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Subject: Taking the Game to the Third Dimension rss

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Stephen Rynerson
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I realize that this is a bit premature since the game hasn't even completed its Kickstarter funding, but in watching the play-throughs and reading the rules, one thing that struck me as missing is the matter of altitude -- it appears that the airships and obstacles are all operating in the same horizontal plane, which doesn't make much sense for a flying game.

The specific numbers here will need to be adjusted based on playtesting, but here's my idea:

Each airship has 10 hydrogen "units" and 10 ballast "units." This could be tracked on a player sheet or reflected by using chits, wooden blocks, etc. The relative altitude of the airships could be tracked together on a single altimeter sheet, cards, scrap paper, etc.

Players decide before the game if they want to require airships to pass checkpoints and the finish line at specific levels.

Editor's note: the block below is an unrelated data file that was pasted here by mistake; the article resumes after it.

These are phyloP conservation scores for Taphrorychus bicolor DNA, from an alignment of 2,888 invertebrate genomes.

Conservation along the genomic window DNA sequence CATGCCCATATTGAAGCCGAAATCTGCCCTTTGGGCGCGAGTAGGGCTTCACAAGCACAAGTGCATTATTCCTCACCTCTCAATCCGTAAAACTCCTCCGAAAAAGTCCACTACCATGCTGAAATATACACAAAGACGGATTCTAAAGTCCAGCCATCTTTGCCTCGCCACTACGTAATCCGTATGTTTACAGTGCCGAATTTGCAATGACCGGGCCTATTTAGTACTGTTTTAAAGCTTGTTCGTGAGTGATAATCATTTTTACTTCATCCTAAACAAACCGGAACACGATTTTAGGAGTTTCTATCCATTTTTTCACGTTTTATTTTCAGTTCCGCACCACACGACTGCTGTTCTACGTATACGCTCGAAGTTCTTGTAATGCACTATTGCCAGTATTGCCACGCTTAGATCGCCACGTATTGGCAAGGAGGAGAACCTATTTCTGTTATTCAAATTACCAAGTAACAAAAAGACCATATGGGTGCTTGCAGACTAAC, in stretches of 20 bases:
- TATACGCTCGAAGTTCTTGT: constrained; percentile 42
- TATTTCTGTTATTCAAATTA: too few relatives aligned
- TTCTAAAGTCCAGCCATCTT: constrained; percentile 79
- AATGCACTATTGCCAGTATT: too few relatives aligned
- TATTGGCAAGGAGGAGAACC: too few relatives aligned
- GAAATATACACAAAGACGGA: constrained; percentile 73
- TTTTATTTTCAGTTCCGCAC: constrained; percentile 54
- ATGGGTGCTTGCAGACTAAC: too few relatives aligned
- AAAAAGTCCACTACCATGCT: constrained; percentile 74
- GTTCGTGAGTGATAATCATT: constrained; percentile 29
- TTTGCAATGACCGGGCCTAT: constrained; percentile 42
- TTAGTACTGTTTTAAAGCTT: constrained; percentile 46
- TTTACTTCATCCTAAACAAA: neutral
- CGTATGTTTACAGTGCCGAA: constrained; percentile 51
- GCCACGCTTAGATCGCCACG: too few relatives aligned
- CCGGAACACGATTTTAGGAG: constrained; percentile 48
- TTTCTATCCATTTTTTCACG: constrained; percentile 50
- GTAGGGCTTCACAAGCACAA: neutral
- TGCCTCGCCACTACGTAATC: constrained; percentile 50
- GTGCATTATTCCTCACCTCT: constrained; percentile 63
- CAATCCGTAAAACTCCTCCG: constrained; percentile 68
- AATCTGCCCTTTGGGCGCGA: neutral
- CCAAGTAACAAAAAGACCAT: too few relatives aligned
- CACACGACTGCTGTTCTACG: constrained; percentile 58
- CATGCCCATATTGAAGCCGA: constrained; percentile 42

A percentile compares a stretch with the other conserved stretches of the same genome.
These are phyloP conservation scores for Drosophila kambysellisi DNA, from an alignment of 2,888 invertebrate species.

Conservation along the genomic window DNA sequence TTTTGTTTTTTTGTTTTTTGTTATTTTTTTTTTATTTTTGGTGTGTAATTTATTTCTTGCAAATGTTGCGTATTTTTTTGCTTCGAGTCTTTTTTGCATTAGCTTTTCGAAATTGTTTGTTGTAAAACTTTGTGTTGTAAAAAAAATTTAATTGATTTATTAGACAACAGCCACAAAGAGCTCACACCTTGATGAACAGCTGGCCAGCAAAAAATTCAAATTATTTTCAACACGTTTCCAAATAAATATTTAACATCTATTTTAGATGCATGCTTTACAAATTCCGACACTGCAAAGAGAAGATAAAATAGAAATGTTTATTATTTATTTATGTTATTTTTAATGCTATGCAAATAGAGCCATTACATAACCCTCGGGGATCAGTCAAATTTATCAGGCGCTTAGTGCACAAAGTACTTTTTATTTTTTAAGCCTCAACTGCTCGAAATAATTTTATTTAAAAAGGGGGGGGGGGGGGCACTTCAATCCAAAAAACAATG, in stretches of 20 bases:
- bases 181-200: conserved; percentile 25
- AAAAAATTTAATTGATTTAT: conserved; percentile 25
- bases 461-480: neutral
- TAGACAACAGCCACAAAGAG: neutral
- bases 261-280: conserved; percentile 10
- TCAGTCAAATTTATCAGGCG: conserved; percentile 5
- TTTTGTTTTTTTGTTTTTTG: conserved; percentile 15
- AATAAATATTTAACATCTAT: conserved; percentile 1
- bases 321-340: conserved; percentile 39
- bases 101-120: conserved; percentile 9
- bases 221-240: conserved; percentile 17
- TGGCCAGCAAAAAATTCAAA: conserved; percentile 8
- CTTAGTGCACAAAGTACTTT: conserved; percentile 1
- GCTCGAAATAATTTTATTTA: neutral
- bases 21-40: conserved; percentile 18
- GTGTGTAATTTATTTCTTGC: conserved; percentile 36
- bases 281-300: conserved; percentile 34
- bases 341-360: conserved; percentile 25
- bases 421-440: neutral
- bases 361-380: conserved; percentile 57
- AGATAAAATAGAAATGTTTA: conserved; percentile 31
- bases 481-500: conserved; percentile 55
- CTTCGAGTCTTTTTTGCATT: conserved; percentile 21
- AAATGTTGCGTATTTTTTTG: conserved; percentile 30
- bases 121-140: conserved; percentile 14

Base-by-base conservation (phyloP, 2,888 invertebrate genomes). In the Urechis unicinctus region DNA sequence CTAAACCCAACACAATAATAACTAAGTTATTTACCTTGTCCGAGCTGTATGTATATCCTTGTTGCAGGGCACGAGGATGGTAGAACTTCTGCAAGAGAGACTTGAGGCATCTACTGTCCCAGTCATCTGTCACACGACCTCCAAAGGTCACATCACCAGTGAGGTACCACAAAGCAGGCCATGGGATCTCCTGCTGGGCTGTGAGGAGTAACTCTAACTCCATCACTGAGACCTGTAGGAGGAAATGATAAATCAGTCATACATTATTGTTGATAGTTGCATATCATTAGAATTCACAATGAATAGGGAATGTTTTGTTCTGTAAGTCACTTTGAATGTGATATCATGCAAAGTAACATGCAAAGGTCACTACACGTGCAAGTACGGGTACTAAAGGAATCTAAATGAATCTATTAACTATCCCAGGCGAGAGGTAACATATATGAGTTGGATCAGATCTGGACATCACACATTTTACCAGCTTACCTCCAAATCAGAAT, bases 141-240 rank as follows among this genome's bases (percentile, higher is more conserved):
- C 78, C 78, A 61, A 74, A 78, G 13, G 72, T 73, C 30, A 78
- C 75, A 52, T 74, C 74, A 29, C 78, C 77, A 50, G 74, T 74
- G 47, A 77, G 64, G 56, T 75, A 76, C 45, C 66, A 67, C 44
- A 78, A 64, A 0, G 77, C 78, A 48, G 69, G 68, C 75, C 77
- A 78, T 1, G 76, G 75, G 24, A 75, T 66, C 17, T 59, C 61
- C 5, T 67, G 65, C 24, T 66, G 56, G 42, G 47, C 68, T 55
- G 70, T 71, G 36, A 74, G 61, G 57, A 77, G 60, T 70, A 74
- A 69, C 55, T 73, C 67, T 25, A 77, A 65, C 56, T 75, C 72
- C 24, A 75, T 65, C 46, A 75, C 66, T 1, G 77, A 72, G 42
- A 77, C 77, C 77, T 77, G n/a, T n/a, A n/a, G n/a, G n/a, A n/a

All airships start the race at the same mutually agreed level at any level from Level 1 to Level 3.

Mountaintops are an obstacle at Level 1 (and thus Turrets are placed at Level 1 as well).

Aerial mines are an obstacle at Level 2. (Alternatively, players could decide what level they want to put them at.)

I would also suggest having a Level 0, at which point the mountains' flanks also become obstacles (treat like mountaintops), but flat ground, the river hexes, and open water remain clear for flying.

Clouds are an obstacle at Level 3.

Turrets fire at a three hex range against airships at Level 1, two hex range at Level 2, and one hex range at Level 3, but cannot fire at an airship at Level 0.

Detonations of aerial mines affect airships within a two hex range at any altitude within one level of the minefield. (E.g., an aerial mine detonation at Level 2 will affect airships at Level 1 and Level 3 as well.)

A player may declare at the start of their turn that they are venting hydrogen or dropping ballast. Venting 1 unit of hydrogen causes the airship to drop one level. Dropping 1 unit of ballast causes the airship to rise one level. The change in altitude level happens halfway through (fractions rounded down) the distance of the player's move that turn. Airships may not rise higher than Level 3 or sink below Level 1 (or Level 0 as appropriate).